We have found that the factors affecting compensation are so complex, that unless a person wishes to serve on the compensation committee, then they only require generic information. Our basic compensation model is transparent, but there are exceptions, which are not revealed to the group as a whole. However, departmental budgets are shared, because it is important for physicians to have perspective on the organization as a whole. Many are surprised when they learn how tight our margins are.
Washington State Hospital Association claims success with their program. However, their statistics appear similar to what you have already achieved. http://www.wsha.org/quality-safety/projects/er-is-for-emergencies/
New Mexico ran a 24-hour free nurse triage hotline for several years, reportedly with some success. Ultimately it appears they couldn’t figure out how to fund it, as MCO’s went their separate ways. http://www.santafenewmexican.com/news/health_and_science/health-hotline-nurseadvice-new-mexico-at-risk-of-going-silent/article_edf26060-e5d0-549e-a396-199df3fed31f.html
Probably there will be no significant change until PCP’s provide an alternative (open access/walk in scheduling, telephone/internet nurse triage, extended office hours) that exceeds the value proposition experienced by patients who visit the ED. It is interesting that some countries require PCP’s to provide after hours access.
Quite a challenging situation. I presume the population feels desperate for change, if they tolerate such measures. Increasing referrals is important, both for your institution, and as a public health measure to help prevent patients from running afoul of this extreme approach to drug dependence. However, I’m skeptical about simply putting up billboards in your current climate, because it may have unforeseen political consequences. Maybe there is room to “nudge” the public conversation in a direction of compassion, or possibly to engage law enforcement and/or national leadership to be supportive of this alternative or supplementary approach. Many people have family members they worry about and probably could be reached, with the right message. Who are the patients you want to attract? Who are the most vulnerable and/or most in need of your services? Do you treat dual-diagnosis patients? Should you focus on some specific type of patient who needs you and will trust you? Are there populations you aren’t equipped to help? Being explicit about inviting (for example) non-violent patients who struggle with psychiatric issues could decrease fear, resulting in increased admissions of appropriate patients.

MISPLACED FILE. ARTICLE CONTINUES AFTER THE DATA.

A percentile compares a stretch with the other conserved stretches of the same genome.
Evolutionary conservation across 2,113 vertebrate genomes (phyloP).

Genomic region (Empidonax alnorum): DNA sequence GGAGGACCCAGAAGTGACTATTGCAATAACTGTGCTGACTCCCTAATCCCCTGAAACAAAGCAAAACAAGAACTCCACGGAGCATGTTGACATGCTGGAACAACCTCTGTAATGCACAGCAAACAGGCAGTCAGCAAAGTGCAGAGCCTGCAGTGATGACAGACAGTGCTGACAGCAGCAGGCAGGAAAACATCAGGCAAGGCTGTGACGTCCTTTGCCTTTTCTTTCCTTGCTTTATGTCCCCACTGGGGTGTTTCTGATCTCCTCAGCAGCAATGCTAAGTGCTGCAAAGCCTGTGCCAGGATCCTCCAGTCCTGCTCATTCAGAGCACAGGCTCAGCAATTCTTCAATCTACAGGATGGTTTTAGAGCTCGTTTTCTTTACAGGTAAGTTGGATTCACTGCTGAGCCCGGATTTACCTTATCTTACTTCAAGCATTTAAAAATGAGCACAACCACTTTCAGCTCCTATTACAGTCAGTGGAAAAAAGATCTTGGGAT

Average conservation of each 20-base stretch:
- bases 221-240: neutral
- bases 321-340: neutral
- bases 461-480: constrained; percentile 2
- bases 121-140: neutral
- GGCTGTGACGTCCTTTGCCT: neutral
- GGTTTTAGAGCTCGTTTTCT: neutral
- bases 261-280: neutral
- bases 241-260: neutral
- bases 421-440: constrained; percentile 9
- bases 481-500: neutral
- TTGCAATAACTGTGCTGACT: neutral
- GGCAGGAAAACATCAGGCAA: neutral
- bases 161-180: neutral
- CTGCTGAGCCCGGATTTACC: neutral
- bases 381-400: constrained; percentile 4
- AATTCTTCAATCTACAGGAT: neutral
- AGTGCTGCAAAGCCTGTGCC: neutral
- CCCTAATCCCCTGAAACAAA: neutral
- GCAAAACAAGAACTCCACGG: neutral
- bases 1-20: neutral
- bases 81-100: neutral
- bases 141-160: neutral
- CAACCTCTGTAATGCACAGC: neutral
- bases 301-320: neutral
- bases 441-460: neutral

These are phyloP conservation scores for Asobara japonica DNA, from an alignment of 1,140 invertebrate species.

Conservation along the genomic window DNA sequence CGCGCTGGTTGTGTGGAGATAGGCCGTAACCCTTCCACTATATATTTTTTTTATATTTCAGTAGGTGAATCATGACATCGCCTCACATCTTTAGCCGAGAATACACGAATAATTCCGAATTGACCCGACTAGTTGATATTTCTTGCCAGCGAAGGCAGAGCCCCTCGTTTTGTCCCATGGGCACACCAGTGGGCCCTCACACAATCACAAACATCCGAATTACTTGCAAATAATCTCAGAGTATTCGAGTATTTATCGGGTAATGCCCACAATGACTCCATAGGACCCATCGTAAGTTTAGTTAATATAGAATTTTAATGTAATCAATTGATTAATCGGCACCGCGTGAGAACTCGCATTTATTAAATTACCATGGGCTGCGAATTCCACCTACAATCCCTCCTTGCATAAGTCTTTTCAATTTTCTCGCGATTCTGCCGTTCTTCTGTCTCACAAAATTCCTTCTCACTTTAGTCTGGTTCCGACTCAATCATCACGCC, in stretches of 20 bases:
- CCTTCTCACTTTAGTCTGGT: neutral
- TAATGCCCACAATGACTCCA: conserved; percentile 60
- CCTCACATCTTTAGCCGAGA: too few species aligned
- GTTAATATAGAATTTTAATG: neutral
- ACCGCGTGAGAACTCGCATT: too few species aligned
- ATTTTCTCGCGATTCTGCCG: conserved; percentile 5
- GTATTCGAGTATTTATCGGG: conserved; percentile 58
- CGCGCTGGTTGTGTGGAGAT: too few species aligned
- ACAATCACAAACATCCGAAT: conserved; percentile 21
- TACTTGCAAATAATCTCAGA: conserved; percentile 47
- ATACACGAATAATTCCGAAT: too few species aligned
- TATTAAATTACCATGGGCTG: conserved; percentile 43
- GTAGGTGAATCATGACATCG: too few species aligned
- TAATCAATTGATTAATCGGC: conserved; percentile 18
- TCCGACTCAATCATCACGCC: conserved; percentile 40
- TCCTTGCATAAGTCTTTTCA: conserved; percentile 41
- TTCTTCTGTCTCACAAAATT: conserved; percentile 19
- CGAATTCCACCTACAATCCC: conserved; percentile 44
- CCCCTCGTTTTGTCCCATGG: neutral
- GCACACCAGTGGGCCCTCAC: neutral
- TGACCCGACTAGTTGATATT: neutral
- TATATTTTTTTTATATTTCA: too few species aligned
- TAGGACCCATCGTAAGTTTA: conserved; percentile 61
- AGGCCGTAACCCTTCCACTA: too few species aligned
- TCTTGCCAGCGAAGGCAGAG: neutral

I am sympathetic to your doctors’ resistance to the EMR. It comes at high cost, tends to decrease efficiency in many settings, and can create new types of errors. Hopefully, all that will improve someday. Perhaps pre-printing prescriptions, with standardized instructions, could help. If, later, an electronic system is implemented, it could be helpful to have these procedures already established.